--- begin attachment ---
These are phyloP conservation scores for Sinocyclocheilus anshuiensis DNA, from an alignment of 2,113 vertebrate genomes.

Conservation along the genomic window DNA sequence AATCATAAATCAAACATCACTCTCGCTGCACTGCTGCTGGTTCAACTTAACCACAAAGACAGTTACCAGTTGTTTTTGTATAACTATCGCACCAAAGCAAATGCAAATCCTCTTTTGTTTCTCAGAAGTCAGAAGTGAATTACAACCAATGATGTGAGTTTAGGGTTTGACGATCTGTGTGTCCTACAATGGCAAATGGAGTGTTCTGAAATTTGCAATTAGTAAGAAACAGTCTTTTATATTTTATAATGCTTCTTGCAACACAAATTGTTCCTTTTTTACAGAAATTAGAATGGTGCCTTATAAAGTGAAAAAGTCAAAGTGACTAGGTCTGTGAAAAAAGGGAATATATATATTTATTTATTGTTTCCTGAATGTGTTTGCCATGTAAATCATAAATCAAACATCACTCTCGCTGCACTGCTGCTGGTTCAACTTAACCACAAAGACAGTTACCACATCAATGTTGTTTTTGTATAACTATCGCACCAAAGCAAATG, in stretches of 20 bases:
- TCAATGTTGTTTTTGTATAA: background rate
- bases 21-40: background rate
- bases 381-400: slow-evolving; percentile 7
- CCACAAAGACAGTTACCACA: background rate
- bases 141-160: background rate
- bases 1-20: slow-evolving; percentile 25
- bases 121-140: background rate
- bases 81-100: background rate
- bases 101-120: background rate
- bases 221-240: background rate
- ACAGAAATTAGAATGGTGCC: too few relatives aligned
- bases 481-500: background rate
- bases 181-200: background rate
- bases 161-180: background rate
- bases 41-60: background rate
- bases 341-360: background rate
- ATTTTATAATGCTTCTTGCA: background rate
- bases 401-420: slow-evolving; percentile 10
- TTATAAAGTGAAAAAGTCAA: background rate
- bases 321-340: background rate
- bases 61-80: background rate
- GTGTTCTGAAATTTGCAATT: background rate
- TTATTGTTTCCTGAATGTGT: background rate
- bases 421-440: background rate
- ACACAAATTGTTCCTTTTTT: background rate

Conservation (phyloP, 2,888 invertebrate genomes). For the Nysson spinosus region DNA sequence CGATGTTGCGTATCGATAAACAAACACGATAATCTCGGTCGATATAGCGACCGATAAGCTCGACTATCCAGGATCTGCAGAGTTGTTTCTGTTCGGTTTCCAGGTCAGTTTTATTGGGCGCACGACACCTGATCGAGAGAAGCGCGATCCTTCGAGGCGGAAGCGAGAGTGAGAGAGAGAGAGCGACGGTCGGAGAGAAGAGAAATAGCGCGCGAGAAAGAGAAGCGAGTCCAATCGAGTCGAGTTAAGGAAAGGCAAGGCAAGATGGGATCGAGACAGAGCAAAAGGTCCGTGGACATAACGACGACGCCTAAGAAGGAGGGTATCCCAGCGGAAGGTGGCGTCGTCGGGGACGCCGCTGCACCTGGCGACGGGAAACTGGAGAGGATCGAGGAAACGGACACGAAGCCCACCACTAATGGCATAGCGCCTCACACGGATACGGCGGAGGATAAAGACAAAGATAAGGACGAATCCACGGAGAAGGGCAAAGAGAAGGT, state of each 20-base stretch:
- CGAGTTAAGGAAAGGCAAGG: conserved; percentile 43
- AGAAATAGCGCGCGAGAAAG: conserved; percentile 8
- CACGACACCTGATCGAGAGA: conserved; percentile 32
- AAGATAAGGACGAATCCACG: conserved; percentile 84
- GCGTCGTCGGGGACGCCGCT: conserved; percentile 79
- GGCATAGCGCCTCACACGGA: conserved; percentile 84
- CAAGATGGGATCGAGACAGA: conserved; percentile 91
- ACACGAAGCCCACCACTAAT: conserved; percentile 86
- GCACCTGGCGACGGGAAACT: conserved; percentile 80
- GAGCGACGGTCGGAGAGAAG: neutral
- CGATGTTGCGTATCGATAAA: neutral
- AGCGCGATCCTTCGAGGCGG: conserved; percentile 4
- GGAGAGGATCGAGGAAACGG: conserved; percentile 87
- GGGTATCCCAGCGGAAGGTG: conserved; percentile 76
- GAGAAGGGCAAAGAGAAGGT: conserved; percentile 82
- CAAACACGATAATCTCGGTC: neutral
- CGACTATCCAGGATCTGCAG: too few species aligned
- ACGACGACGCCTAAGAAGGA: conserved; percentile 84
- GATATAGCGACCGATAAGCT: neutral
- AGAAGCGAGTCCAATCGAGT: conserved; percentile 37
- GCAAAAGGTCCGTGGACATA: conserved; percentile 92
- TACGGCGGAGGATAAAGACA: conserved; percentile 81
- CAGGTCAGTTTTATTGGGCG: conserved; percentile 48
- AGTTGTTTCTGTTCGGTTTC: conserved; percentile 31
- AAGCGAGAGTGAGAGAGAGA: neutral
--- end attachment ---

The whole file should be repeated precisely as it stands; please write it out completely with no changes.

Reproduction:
These are phyloP conservation scores for Sinocyclocheilus anshuiensis DNA, from an alignment of 2,113 vertebrate genomes.

Conservation along the genomic window DNA sequence AATCATAAATCAAACATCACTCTCGCTGCACTGCTGCTGGTTCAACTTAACCACAAAGACAGTTACCAGTTGTTTTTGTATAACTATCGCACCAAAGCAAATGCAAATCCTCTTTTGTTTCTCAGAAGTCAGAAGTGAATTACAACCAATGATGTGAGTTTAGGGTTTGACGATCTGTGTGTCCTACAATGGCAAATGGAGTGTTCTGAAATTTGCAATTAGTAAGAAACAGTCTTTTATATTTTATAATGCTTCTTGCAACACAAATTGTTCCTTTTTTACAGAAATTAGAATGGTGCCTTATAAAGTGAAAAAGTCAAAGTGACTAGGTCTGTGAAAAAAGGGAATATATATATTTATTTATTGTTTCCTGAATGTGTTTGCCATGTAAATCATAAATCAAACATCACTCTCGCTGCACTGCTGCTGGTTCAACTTAACCACAAAGACAGTTACCACATCAATGTTGTTTTTGTATAACTATCGCACCAAAGCAAATG, in stretches of 20 bases:
- TCAATGTTGTTTTTGTATAA: background rate
- bases 21-40: background rate
- bases 381-400: slow-evolving; percentile 7
- CCACAAAGACAGTTACCACA: background rate
- bases 141-160: background rate
- bases 1-20: slow-evolving; percentile 25
- bases 121-140: background rate
- bases 81-100: background rate
- bases 101-120: background rate
- bases 221-240: background rate
- ACAGAAATTAGAATGGTGCC: too few relatives aligned
- bases 481-500: background rate
- bases 181-200: background rate
- bases 161-180: background rate
- bases 41-60: background rate
- bases 341-360: background rate
- ATTTTATAATGCTTCTTGCA: background rate
- bases 401-420: slow-evolving; percentile 10
- TTATAAAGTGAAAAAGTCAA: background rate
- bases 321-340: background rate
- bases 61-80: background rate
- GTGTTCTGAAATTTGCAATT: background rate
- TTATTGTTTCCTGAATGTGT: background rate
- bases 421-440: background rate
- ACACAAATTGTTCCTTTTTT: background rate

Conservation (phyloP, 2,888 invertebrate genomes). For the Nysson spinosus region DNA sequence CGATGTTGCGTATCGATAAACAAACACGATAATCTCGGTCGATATAGCGACCGATAAGCTCGACTATCCAGGATCTGCAGAGTTGTTTCTGTTCGGTTTCCAGGTCAGTTTTATTGGGCGCACGACACCTGATCGAGAGAAGCGCGATCCTTCGAGGCGGAAGCGAGAGTGAGAGAGAGAGAGCGACGGTCGGAGAGAAGAGAAATAGCGCGCGAGAAAGAGAAGCGAGTCCAATCGAGTCGAGTTAAGGAAAGGCAAGGCAAGATGGGATCGAGACAGAGCAAAAGGTCCGTGGACATAACGACGACGCCTAAGAAGGAGGGTATCCCAGCGGAAGGTGGCGTCGTCGGGGACGCCGCTGCACCTGGCGACGGGAAACTGGAGAGGATCGAGGAAACGGACACGAAGCCCACCACTAATGGCATAGCGCCTCACACGGATACGGCGGAGGATAAAGACAAAGATAAGGACGAATCCACGGAGAAGGGCAAAGAGAAGGT, state of each 20-base stretch:
- CGAGTTAAGGAAAGGCAAGG: conserved; percentile 43
- AGAAATAGCGCGCGAGAAAG: conserved; percentile 8
- CACGACACCTGATCGAGAGA: conserved; percentile 32
- AAGATAAGGACGAATCCACG: conserved; percentile 84
- GCGTCGTCGGGGACGCCGCT: conserved; percentile 79
- GGCATAGCGCCTCACACGGA: conserved; percentile 84
- CAAGATGGGATCGAGACAGA: conserved; percentile 91
- ACACGAAGCCCACCACTAAT: conserved; percentile 86
- GCACCTGGCGACGGGAAACT: conserved; percentile 80
- GAGCGACGGTCGGAGAGAAG: neutral
- CGATGTTGCGTATCGATAAA: neutral
- AGCGCGATCCTTCGAGGCGG: conserved; percentile 4
- GGAGAGGATCGAGGAAACGG: conserved; percentile 87
- GGGTATCCCAGCGGAAGGTG: conserved; percentile 76
- GAGAAGGGCAAAGAGAAGGT: conserved; percentile 82
- CAAACACGATAATCTCGGTC: neutral
- CGACTATCCAGGATCTGCAG: too few species aligned
- ACGACGACGCCTAAGAAGGA: conserved; percentile 84
- GATATAGCGACCGATAAGCT: neutral
- AGAAGCGAGTCCAATCGAGT: conserved; percentile 37
- GCAAAAGGTCCGTGGACATA: conserved; percentile 92
- TACGGCGGAGGATAAAGACA: conserved; percentile 81
- CAGGTCAGTTTTATTGGGCG: conserved; percentile 48
- AGTTGTTTCTGTTCGGTTTC: conserved; percentile 31
- AAGCGAGAGTGAGAGAGAGA: neutral